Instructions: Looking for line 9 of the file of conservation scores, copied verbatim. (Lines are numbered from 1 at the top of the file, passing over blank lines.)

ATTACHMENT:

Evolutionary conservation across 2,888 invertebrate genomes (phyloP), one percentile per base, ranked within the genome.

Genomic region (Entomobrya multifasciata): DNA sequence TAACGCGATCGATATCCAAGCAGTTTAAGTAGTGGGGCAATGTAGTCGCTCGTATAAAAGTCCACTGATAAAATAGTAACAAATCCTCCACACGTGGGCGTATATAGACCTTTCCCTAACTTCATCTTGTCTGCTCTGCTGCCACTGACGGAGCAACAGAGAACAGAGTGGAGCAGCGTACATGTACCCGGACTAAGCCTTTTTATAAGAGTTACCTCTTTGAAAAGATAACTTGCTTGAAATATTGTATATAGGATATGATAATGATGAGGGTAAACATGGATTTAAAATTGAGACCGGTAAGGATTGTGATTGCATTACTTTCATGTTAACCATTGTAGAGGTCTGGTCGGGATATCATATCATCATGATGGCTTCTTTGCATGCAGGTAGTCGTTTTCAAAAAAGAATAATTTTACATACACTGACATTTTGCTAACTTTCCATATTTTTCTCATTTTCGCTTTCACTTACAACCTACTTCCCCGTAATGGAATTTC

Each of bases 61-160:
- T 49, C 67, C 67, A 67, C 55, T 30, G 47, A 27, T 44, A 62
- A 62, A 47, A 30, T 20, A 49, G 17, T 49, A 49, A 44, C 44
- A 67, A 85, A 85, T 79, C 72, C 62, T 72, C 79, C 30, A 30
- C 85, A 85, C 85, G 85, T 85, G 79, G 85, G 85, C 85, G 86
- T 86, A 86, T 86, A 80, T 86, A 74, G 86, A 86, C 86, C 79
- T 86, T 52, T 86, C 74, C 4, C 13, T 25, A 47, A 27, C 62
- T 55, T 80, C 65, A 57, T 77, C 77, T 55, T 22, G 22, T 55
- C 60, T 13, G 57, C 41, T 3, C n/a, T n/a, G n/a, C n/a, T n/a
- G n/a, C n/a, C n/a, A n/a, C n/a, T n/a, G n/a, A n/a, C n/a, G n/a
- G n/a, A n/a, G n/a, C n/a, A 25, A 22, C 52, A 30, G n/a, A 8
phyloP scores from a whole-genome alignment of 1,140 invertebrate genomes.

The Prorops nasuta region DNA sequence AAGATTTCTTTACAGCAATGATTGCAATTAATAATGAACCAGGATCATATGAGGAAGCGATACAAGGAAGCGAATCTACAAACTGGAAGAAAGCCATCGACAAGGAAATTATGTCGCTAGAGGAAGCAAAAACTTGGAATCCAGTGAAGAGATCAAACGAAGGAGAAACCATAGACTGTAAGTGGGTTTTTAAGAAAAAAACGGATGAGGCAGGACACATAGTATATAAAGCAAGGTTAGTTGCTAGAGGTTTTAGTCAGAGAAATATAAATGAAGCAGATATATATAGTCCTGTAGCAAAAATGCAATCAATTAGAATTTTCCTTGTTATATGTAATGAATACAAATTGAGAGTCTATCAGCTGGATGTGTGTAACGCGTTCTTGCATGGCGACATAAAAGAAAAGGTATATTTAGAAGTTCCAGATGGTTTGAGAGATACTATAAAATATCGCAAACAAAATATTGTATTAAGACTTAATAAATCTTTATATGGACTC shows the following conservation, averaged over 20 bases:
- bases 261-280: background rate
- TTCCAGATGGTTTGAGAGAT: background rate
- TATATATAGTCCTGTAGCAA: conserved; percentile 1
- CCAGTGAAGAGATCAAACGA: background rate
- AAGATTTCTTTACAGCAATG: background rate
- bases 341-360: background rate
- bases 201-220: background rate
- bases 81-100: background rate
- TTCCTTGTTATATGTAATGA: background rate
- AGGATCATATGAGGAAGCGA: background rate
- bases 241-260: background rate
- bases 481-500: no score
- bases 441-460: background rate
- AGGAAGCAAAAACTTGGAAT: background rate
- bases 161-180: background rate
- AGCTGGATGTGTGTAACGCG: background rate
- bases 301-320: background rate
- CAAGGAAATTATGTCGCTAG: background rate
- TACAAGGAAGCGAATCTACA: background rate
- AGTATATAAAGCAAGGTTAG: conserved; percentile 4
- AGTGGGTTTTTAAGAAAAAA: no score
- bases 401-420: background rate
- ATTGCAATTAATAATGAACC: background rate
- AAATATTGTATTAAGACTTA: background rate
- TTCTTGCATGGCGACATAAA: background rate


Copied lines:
- T 86, T 52, T 86, C 74, C 4, C 13, T 25, A 47, A 27, C 62